A former resident of a mother and baby home in Cork has initiated a High Court damages action against the State, the HSE and the order of Catholic nuns who ran that facility.
The action has been brought by Caroline Donovan who was a resident of Bessborough House, in Cork on two occasions, once in the mid 1980s and also for a period during the early 1990s.
She says that while a resident of Bessborough, which was located in Blackrock, Cork she was subjected to physical and emotional abuse, which it is claimed amounted to a breach of her constitutional rights.
The action is understood to be one of the first brought following the publication earlier this month of the final report by the Commission of Investigation into Mother and Baby Homes.
Represented by solicitor Siobhan O'Neill, and barristers Frank Callanan SC and Conor Duff Bl Ms Donovan, who is aged in her fifties and is from Tralee in Co Kerry intends to bring parties before the courts in a High Court personal injuries claim.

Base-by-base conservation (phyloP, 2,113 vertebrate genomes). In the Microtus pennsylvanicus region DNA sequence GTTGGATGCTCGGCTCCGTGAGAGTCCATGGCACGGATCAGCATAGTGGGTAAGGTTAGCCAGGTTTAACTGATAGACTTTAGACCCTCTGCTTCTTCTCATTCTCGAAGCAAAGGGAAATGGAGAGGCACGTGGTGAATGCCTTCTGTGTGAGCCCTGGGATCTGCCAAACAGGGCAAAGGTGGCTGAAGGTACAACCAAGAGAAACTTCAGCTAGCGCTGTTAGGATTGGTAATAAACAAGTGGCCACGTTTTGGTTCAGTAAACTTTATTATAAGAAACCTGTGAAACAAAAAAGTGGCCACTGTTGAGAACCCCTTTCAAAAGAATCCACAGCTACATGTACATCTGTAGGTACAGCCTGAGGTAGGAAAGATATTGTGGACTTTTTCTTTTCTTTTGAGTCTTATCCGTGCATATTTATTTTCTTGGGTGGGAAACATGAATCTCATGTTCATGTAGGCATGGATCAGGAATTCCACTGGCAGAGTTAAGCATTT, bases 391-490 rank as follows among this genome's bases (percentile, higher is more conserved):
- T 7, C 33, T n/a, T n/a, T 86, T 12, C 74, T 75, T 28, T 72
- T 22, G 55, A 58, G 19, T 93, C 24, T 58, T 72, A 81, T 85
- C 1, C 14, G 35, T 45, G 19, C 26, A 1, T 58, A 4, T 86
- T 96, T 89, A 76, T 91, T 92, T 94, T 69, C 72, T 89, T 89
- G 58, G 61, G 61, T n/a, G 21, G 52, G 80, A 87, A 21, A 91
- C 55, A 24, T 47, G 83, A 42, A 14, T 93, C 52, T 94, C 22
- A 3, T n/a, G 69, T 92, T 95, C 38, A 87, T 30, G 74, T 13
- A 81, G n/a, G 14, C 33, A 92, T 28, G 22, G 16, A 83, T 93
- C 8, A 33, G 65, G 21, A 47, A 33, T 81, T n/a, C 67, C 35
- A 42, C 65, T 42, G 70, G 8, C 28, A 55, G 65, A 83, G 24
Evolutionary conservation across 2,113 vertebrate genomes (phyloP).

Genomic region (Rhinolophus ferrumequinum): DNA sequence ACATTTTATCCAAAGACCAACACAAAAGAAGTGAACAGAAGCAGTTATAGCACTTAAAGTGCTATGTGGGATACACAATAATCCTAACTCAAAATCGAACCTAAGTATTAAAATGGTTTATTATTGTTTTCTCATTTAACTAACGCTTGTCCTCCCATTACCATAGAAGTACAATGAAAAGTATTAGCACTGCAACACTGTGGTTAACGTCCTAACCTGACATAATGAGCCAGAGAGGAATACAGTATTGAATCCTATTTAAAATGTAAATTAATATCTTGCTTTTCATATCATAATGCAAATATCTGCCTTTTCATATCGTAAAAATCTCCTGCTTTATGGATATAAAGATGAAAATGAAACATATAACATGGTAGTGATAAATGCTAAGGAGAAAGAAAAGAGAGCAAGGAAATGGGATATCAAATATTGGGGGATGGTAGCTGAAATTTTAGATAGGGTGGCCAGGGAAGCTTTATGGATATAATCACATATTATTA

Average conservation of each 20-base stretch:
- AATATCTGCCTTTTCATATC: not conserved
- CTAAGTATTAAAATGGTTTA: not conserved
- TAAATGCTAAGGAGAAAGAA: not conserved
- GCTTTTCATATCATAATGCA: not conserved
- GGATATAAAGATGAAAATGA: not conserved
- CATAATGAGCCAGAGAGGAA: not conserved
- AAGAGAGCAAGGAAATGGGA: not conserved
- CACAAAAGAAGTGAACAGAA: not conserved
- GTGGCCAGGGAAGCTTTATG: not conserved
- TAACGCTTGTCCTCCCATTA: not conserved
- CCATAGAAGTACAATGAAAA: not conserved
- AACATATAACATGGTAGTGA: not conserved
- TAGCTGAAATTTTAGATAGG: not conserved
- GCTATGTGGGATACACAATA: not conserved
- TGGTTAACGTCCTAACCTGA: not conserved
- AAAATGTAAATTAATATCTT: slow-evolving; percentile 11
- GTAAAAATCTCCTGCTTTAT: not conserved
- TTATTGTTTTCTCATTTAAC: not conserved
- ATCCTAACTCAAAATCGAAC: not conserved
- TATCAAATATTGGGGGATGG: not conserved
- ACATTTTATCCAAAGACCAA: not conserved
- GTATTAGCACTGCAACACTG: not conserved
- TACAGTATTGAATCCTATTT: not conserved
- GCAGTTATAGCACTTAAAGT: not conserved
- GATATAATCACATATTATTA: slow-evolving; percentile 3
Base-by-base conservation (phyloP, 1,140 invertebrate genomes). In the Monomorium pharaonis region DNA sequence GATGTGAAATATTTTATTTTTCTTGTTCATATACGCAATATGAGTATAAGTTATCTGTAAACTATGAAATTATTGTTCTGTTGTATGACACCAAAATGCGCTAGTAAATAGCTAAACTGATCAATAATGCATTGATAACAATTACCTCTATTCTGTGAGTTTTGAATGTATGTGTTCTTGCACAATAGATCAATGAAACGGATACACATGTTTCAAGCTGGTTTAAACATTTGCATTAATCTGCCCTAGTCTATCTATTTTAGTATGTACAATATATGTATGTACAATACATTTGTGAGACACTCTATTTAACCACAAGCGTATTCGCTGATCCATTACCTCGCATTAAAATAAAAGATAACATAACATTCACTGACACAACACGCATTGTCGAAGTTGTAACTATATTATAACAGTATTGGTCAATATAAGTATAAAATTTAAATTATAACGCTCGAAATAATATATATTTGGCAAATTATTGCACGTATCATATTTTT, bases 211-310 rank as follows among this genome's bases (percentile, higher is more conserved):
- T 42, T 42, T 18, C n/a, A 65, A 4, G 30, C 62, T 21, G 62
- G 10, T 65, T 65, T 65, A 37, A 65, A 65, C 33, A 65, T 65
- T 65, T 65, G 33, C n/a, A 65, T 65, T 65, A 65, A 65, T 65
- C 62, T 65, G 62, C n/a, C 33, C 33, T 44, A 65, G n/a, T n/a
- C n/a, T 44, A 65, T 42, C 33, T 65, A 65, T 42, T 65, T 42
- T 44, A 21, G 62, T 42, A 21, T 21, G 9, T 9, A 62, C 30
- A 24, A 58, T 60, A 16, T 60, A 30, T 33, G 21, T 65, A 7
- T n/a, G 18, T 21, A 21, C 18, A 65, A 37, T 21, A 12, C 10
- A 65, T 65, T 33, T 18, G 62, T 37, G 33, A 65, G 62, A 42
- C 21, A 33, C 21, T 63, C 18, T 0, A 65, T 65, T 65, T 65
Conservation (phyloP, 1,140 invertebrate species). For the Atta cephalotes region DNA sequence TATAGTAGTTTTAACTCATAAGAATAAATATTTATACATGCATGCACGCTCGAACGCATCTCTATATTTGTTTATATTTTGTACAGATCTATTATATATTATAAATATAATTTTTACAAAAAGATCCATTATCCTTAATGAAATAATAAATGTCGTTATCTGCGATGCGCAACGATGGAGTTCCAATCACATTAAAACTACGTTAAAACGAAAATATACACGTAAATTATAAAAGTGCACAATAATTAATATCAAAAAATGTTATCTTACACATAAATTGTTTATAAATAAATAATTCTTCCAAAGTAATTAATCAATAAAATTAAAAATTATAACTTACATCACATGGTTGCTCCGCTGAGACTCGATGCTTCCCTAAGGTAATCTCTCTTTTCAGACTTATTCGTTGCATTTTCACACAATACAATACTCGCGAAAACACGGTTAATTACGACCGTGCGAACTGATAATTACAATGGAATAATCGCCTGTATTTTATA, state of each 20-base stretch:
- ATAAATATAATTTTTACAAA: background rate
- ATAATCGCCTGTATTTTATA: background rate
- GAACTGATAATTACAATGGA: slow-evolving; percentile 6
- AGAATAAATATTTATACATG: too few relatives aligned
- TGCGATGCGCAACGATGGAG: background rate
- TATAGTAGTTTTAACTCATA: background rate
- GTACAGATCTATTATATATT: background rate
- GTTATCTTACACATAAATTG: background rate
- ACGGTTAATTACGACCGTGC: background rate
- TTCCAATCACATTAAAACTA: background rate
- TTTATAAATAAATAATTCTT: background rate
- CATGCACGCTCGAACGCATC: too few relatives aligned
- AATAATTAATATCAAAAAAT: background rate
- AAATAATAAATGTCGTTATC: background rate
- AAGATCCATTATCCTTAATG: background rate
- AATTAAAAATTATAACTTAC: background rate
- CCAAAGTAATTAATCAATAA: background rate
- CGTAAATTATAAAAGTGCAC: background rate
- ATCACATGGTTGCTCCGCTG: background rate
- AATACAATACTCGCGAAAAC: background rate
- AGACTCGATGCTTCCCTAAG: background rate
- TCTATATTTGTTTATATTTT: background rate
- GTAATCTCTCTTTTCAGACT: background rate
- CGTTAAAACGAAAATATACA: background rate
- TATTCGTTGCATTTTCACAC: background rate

The proceedings will be formally lodged in the coming days.
The parties being sued include the Minister for Health, the HSE and Ireland and the Attorney General and the Congregation of Sacred Hearts of Jesus and Mary, which ran the mother and baby home for unmarried mothers.
Ms Donovan says that when she was in Bessborough she was forced to work at the facility, and was also made by the nuns to work for a family in Cork City without any pay and was subject to harsh and unsafe working practises.
Ms Donovan also says that a baby girl she gave birth to in the early 1980s was wrongfully adopted without her consent, and after undue influence was exerted on her.
She says that she became pregnant when she was just 15 years of age. After she gave birth in a Cork hospital to a baby girl.
She says that her child was taken to Bessborough House and was, she claims eventually unlawfully adopted without her permission.
The home closed in 1999.
The case is expected to come before the courts at a later date.
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